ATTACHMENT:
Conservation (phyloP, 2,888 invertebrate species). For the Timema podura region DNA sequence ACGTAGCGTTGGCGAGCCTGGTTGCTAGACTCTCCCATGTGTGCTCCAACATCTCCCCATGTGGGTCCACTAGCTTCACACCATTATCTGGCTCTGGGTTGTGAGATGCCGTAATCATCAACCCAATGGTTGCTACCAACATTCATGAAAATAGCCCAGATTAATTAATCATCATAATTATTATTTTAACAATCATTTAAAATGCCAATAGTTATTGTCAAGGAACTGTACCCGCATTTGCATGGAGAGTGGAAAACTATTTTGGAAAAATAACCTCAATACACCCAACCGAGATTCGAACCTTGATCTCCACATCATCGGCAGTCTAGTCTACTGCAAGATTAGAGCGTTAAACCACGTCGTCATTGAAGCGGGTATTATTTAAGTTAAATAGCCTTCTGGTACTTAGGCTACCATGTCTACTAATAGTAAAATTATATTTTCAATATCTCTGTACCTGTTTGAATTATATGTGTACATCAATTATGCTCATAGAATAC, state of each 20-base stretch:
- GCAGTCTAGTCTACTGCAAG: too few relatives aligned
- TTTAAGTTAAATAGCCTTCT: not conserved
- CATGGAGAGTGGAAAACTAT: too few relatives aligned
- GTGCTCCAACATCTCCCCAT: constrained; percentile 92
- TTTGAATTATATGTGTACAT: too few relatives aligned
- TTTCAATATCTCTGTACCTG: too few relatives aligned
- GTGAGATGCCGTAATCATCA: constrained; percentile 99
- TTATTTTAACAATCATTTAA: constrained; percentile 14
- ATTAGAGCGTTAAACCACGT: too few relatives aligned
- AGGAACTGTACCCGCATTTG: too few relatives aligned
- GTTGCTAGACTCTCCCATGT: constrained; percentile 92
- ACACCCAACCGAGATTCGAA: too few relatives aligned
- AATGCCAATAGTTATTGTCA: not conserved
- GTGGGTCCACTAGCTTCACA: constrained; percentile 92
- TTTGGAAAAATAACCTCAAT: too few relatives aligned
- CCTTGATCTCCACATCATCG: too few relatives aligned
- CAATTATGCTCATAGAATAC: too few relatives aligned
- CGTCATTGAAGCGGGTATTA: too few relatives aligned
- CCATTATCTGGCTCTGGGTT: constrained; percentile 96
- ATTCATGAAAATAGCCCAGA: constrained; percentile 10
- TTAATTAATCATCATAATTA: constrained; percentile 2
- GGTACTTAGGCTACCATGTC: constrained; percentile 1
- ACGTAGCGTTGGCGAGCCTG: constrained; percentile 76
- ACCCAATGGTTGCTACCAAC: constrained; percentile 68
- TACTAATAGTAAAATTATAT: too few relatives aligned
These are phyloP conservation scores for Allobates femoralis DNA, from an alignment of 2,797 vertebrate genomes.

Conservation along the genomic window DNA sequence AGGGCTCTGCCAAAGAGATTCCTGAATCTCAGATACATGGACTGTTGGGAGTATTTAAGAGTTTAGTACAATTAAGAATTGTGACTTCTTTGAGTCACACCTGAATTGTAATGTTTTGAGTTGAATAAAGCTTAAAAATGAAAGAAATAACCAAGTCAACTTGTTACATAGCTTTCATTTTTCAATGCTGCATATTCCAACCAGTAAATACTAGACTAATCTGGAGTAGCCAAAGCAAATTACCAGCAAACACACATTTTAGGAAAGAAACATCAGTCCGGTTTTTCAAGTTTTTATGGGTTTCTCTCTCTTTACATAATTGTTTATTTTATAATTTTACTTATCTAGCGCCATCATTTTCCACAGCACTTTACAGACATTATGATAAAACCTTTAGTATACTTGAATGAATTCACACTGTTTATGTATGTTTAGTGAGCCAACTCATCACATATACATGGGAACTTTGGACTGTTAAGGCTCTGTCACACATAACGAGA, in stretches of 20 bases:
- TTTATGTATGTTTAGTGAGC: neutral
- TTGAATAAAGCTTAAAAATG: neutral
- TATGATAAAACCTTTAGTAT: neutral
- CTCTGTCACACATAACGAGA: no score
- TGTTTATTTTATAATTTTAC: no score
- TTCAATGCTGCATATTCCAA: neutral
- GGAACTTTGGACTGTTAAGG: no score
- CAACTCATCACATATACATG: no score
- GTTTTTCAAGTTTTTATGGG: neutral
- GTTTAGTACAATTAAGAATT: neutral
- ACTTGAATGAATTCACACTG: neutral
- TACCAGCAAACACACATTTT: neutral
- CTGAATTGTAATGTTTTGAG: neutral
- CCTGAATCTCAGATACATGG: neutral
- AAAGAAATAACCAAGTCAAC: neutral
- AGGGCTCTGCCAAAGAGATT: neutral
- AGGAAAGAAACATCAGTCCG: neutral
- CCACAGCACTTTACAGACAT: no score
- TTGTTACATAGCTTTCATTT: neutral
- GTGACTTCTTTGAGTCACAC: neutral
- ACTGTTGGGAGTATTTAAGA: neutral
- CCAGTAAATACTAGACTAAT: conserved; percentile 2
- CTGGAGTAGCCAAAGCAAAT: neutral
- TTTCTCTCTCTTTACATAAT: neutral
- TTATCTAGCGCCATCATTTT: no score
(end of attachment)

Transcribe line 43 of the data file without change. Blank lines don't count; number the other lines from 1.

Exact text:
- AAAGAAATAACCAAGTCAAC: neutral